Sami Pye is a senior pursuing a Bachelor’s degree in photography with a minor in studio art. As a student, Pye has focused on finding her place on AU’s politically active campus, and as a result, found herself joining AU Photo Collective. Through the Collective, she was able to connect with other students who are interested in photography, art, and storytelling through visuals. Her initial interest in the Photo Collective formed after being a part of SOC's Discover the World of Communication Program in high school. “Once I found a space that was more inclusive of everybody of all different majors and my similar interest, I felt more at home,” she said.
One of the ways Pye has created change has been by using social media to create a broader online presence for The Photo Collective to connect with students on campus. With an emphasis on engagement and outreach, Pye is also focusing on inclusivity to make sure students are informed on the ways they can get involved and stay connected with the campus organization.
The senior is proud to be a part of an organization that focuses on building community with students from all backgrounds. “For me, it’s created a community, but it’s also cool to be able to create that experience for someone else, and understanding where people are in photography,” she said.“It’s been really valuable to me to see how creating that space, right now, has helped people find their spot in college.”
Pye believes that representation in media is valuable because of the importance of seeing someone who looks like you on screen and the value of learning about the experiences of others. “I didn’t realize how narrow my education growing up was until I got to college, and I learned how diverse our history is and how much more diverse media can be,” she shared. College allowed the photographer to learn about the works of authors, artists of color, and LGBTQ+ artists that have shaped art history and photography. Her desire in what she does has become to seek proper representation within art and communication. “Seeing a more diverse lens as a person, as an artist and seeing myself was the biggest ‘aha’ moment for me because it taught me more about how narrow the world thinks it is, but also the importance of showing the value of seeing yourself and your friends and peers represented in different ways.” From her perspective, a more equitable future is one where all minorities and social groups can be represented in the media, are recognized, and provided with opportunities. “It isn’t equity if you aren't creating accessibility for people with disabilities, and also opening spaces for LGBTQ+ people, and creating an anti-racist society,” she explained. “It has to be the whole package.”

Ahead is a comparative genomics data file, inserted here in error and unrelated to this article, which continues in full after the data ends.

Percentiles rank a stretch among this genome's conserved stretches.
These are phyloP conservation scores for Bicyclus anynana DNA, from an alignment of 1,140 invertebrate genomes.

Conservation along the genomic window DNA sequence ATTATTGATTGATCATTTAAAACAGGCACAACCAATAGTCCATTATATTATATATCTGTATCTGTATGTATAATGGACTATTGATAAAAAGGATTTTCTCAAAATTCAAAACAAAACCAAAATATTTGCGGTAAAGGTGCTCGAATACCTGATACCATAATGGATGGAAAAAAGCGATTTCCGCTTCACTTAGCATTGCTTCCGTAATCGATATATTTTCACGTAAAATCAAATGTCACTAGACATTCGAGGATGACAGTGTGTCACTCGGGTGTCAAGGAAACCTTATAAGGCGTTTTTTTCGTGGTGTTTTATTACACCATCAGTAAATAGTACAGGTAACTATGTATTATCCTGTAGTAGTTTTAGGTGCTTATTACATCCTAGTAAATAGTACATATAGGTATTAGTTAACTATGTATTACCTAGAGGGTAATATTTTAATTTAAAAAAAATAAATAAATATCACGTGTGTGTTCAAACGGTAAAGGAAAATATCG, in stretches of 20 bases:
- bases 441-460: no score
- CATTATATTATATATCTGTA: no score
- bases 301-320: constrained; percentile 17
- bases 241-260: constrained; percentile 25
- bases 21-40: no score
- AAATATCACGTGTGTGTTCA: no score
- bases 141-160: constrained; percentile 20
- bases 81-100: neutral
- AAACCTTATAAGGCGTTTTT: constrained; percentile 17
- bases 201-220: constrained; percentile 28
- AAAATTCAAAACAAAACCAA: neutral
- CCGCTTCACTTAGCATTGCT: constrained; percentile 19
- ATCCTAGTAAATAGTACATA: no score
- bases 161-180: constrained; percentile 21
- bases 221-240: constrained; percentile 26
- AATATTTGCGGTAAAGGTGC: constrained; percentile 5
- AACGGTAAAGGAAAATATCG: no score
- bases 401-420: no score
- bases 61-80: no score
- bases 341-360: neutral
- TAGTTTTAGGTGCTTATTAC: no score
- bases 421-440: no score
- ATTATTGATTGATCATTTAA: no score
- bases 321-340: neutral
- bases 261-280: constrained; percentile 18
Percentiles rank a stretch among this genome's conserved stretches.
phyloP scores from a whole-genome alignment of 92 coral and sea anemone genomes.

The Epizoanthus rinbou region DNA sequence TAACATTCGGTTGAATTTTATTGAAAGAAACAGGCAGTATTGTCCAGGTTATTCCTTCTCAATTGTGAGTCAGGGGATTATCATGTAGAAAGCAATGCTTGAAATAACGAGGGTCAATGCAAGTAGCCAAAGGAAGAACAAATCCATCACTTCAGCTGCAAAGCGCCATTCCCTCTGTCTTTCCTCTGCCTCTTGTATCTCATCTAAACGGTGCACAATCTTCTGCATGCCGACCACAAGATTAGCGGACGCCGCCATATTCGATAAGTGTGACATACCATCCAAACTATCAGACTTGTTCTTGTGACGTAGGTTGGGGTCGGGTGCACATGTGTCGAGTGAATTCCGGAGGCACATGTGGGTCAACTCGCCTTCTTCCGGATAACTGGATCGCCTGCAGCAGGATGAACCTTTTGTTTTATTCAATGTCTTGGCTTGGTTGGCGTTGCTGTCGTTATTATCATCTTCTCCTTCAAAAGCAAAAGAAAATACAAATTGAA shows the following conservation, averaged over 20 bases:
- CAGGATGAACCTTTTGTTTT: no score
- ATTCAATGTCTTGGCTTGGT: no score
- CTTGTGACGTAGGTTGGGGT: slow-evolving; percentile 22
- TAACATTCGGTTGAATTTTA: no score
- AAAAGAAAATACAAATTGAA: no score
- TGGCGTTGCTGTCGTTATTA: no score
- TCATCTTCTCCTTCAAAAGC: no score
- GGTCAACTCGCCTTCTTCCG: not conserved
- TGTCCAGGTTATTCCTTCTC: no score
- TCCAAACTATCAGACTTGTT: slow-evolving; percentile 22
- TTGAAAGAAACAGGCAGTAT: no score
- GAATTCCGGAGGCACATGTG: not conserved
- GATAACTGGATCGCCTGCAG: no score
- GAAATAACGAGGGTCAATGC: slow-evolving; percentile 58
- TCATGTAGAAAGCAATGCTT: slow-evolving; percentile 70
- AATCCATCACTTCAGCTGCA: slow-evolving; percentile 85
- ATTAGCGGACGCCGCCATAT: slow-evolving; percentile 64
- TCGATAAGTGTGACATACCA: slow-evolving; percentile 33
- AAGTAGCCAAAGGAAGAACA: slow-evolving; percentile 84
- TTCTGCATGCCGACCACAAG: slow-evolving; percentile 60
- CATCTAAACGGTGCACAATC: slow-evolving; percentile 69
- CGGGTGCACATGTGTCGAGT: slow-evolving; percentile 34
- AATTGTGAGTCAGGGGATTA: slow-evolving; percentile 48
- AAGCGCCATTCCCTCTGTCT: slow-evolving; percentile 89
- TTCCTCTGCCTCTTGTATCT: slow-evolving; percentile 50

Pye knows that the things she has taken away from her academic career will always help her further into her career. Over the years, She has grown a passion for advocacy and education in the arts, and hopes to share these passions with others. “There’s a lot to be said about using art in terms of social justice and activism, and I definitely want to do my part in that as well,” said Pye.
Despite her initial fears, SOC Junior Sami Pye has continued to create a path for herself as an artist with the support of an artistic community cultivated inside and outside of AU. Watch along as she talks about a piece of her journey and growth into art as a student at SOC.